4. Next, the SSO service responds with an XHTML form, like below:
    <form method="post" action="some-action-url" ...>
        <input type="hidden" name="SAMLResponse" value="some-response-value" />
        ...
        <input type="submit" value="Submit" />
      </form>

    The value of SAMLResponse is an encoded <samlp:Response> element.

  5. The user requests an assertion consumer service of the service provider with the XHTML form.
  6. The assertion consumer service processes the XHTML form, creates a security context for the user, and redirects to the requested resource from step 1.
  7. The user requests the resource again. Now, the valid security context exists, so the resource can be returned.
  8. The service provider responds with the requested resource.

Now, let’s see a visual representation of the workflow:

To summarize, the service provider needs a security context from the identity provider to see if the user can access a specific resource. If the context is present, the resource can be returned immediately. Otherwise, a SAML-specified request is sent to the identity provider to create the security context.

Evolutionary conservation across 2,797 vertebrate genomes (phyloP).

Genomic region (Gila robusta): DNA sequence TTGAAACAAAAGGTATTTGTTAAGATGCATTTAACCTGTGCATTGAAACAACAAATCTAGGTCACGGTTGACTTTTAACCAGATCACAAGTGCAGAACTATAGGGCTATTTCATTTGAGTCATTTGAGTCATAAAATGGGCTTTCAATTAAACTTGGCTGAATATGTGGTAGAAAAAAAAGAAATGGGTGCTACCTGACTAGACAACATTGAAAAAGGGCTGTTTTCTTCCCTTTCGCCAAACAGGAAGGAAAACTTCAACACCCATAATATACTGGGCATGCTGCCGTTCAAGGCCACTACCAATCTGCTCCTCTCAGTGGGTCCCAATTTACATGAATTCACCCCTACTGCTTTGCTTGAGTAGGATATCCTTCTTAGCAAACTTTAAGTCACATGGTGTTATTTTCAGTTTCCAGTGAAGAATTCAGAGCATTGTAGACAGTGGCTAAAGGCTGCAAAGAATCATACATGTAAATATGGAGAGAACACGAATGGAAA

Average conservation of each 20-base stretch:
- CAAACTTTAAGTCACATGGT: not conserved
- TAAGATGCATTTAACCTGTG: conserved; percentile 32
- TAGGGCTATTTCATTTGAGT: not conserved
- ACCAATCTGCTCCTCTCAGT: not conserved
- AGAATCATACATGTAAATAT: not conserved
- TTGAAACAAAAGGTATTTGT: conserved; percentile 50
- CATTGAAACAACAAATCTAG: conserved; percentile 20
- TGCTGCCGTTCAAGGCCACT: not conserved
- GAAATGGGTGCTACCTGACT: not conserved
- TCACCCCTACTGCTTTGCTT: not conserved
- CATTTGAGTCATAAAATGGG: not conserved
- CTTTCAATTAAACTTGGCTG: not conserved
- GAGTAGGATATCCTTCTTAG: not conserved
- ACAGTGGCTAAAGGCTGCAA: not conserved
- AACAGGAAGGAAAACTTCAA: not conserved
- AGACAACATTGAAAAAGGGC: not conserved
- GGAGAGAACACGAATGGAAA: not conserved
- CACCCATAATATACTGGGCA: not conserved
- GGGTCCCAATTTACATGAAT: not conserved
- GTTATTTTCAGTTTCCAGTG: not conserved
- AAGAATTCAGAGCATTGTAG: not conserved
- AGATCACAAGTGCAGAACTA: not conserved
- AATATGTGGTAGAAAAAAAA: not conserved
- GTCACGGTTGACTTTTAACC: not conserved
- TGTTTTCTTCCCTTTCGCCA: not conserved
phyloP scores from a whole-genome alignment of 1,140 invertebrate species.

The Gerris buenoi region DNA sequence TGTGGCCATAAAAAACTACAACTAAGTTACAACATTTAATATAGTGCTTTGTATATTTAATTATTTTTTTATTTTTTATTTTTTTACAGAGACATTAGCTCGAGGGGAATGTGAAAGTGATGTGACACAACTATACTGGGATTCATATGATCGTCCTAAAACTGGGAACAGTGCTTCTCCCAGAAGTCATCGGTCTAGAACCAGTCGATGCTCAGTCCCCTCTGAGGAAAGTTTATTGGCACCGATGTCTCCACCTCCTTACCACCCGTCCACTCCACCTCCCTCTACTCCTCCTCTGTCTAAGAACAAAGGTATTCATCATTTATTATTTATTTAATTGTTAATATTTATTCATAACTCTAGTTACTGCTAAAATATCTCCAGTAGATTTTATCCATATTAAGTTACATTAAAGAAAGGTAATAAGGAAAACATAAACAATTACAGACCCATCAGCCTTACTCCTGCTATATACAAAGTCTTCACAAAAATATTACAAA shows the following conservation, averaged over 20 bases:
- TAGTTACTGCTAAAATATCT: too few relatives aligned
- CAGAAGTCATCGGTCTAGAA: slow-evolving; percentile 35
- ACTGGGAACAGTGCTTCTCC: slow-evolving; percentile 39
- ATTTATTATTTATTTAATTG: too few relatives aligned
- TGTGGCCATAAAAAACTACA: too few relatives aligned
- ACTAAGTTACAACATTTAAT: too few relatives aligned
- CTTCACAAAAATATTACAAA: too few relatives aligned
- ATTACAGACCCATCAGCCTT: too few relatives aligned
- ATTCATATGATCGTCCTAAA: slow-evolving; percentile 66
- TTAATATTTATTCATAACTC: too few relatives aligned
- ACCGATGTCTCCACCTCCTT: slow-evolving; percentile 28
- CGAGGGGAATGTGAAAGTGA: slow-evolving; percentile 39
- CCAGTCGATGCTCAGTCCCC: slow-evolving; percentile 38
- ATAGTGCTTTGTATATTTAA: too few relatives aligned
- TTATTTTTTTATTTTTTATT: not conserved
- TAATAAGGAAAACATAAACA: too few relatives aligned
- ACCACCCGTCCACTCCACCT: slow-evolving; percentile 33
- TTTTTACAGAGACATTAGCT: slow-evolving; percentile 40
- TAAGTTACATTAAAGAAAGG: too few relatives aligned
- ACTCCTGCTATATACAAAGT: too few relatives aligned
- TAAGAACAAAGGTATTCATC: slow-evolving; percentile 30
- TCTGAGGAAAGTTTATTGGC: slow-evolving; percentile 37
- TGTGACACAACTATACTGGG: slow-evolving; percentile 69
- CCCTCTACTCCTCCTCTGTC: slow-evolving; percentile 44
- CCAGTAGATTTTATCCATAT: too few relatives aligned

With the security context, the user can access multiple services that trust this specific identity provider without having to log in separately.

4. Architecture

In this section, we’ll briefly introduce SAML elements. The full specification can be found on the official SAML Specifications page. Here, we’ll focus on four elements — assertions, protocols, bindings, and profiles. Those are the core elements that SAML can use.

4.1. Assertions

First of all, as we can read in the official specification:

An assertion is a package of information that supplies zero or more statements made by a SAML authority.

Assertion data is placed between the following tags:

<saml:Assertion ...>
   ..
 </saml:Assertion>

There are three types of SAML 2.0 assertion statements:

  1. Authentication – inform the service provider that the specific user authenticated at a specific time using a specific authentication method.